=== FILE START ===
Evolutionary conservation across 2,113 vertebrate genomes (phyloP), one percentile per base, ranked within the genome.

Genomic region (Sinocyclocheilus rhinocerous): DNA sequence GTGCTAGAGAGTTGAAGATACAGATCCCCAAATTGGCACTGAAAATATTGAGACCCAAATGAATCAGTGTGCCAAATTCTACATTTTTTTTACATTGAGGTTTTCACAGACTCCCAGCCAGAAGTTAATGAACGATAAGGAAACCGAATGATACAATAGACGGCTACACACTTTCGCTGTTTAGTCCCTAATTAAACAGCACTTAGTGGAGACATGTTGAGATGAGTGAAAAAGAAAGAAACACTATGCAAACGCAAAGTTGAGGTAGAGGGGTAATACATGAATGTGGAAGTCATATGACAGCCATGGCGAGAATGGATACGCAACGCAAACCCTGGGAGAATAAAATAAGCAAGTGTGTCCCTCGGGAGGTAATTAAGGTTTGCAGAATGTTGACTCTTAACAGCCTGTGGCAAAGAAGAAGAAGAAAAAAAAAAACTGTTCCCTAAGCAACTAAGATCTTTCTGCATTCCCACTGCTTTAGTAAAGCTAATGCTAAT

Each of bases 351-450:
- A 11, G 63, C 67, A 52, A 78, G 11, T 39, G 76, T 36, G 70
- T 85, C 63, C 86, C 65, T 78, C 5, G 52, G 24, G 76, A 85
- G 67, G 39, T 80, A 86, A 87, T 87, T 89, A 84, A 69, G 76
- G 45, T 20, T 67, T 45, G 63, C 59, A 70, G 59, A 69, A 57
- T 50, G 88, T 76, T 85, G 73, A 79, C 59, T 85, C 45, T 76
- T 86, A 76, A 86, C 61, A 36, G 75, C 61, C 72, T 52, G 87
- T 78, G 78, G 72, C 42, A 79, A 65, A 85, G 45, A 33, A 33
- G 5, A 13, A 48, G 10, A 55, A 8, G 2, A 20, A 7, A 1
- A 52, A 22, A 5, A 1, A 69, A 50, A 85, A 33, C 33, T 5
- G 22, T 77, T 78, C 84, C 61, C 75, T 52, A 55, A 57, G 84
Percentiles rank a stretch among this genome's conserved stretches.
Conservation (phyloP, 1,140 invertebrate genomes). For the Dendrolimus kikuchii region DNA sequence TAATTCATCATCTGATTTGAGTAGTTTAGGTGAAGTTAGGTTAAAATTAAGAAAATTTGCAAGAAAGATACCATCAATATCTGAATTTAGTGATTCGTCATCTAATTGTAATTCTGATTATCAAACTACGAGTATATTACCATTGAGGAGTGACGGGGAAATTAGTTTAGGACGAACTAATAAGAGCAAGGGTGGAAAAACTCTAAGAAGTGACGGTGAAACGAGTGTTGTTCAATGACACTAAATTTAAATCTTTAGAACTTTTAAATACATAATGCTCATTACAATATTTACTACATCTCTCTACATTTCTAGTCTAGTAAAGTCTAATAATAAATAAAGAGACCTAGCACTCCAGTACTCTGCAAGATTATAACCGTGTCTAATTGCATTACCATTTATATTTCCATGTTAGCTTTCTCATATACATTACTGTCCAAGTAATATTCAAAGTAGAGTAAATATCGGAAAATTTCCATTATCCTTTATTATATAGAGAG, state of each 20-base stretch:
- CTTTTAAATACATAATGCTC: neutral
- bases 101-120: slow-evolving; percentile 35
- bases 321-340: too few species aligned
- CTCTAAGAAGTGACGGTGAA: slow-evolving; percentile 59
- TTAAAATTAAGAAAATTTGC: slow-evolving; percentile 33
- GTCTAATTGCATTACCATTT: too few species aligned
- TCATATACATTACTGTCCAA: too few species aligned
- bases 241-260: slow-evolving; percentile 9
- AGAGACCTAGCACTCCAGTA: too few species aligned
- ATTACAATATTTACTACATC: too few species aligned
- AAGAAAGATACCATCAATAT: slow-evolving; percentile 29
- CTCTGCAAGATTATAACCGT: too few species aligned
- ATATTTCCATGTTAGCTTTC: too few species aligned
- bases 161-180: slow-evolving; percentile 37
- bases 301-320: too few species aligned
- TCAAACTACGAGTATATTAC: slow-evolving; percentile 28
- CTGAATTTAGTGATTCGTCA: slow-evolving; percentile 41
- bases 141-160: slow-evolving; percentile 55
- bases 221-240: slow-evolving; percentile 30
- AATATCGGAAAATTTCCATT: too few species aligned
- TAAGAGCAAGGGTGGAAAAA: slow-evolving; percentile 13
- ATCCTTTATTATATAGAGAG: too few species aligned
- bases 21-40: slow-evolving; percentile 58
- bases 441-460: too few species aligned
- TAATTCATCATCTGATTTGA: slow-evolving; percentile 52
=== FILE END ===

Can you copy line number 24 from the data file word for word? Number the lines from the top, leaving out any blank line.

- AGAGACCTAGCACTCCAGTA: too few species aligned